GARY, Ind. (AP) — Eight groups are interested in investing in the
Gary-Chicago International Airport, with two proposals focusing more on
logistics than passenger service and another recommending it become a home
for a green jobs training center.
They were among the responses to the airport's request for broad proposals
from investors who would be willing to pump at least $100 million into the
airport and the surrounding area. The airport has long sought to become
Chicago's "third airport," handling overflow from the city's two crowded
airports, but as yet has been unable to do so.
Allegiant Air announced in May it plans to stop service to Gary in August
because its flights to and from Florida haven't attracted enough
The Times of Munster reports the proposals include operating the airport,
providing financing for new infrastructure, creating a new Center for
Green Industry and Technology with the help of Ivy Tech Community College,
and moving the airport toward a more commercial or industrial business
Canada-based MXD Development Strategists, which has done planning for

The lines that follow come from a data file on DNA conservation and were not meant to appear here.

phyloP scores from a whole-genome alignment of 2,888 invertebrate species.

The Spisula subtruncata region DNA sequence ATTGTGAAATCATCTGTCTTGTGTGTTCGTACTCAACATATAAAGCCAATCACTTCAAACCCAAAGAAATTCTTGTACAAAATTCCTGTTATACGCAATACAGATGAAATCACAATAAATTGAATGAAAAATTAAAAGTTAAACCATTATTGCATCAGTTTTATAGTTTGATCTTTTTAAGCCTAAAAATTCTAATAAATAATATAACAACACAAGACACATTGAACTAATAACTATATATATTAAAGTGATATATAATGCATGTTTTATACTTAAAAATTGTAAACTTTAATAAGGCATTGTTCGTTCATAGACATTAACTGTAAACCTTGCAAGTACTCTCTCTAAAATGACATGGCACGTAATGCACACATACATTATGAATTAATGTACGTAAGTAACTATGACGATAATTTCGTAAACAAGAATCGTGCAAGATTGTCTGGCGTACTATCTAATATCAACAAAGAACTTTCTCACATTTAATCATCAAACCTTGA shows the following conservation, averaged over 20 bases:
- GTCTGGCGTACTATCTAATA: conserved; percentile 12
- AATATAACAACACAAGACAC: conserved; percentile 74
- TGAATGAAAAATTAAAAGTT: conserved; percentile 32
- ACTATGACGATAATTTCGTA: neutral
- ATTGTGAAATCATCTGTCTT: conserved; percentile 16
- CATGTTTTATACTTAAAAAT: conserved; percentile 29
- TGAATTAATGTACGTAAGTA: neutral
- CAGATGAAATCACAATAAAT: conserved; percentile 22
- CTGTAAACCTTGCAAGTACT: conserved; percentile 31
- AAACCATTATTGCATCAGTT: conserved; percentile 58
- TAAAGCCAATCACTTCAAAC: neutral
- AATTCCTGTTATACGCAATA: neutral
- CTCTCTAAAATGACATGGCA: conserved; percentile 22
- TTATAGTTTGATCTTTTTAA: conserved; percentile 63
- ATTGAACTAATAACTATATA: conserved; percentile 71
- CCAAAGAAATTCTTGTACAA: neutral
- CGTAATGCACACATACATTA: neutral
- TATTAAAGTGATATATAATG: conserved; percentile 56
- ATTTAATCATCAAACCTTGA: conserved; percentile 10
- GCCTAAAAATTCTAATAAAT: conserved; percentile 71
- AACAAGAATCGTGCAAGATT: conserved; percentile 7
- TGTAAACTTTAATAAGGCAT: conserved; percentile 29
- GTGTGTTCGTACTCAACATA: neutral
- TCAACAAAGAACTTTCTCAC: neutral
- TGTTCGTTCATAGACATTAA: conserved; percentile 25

airports in Denver and Memphis, pitched the idea of surrounding the area
with aviation-related firms or businesses that need to be near airports,
such as logistics companies that ship food or other refrigerated items.
The businesses also could benefit from nearby highways and railroad lines
and would also have access to freighters on Lake Michigan, the company
Chicago-based environmental engineering firm Greeley and Hansen proposed
green initiatives, public art and community outreach for the airport
district. The firm wants to partner with Ivy Tech Corporate College to
launch a research and training center that would provide job training to
local residents on emerging green technologies, sustainable airport
management and environmentally friendly infrastructure.
Members of an ad hoc committee that's working on a public-private
partnership at the airport said they were encouraged by the proposals.
"This is very heartening and energizing, to have something real and
concrete," committee member Carrie Hightman said.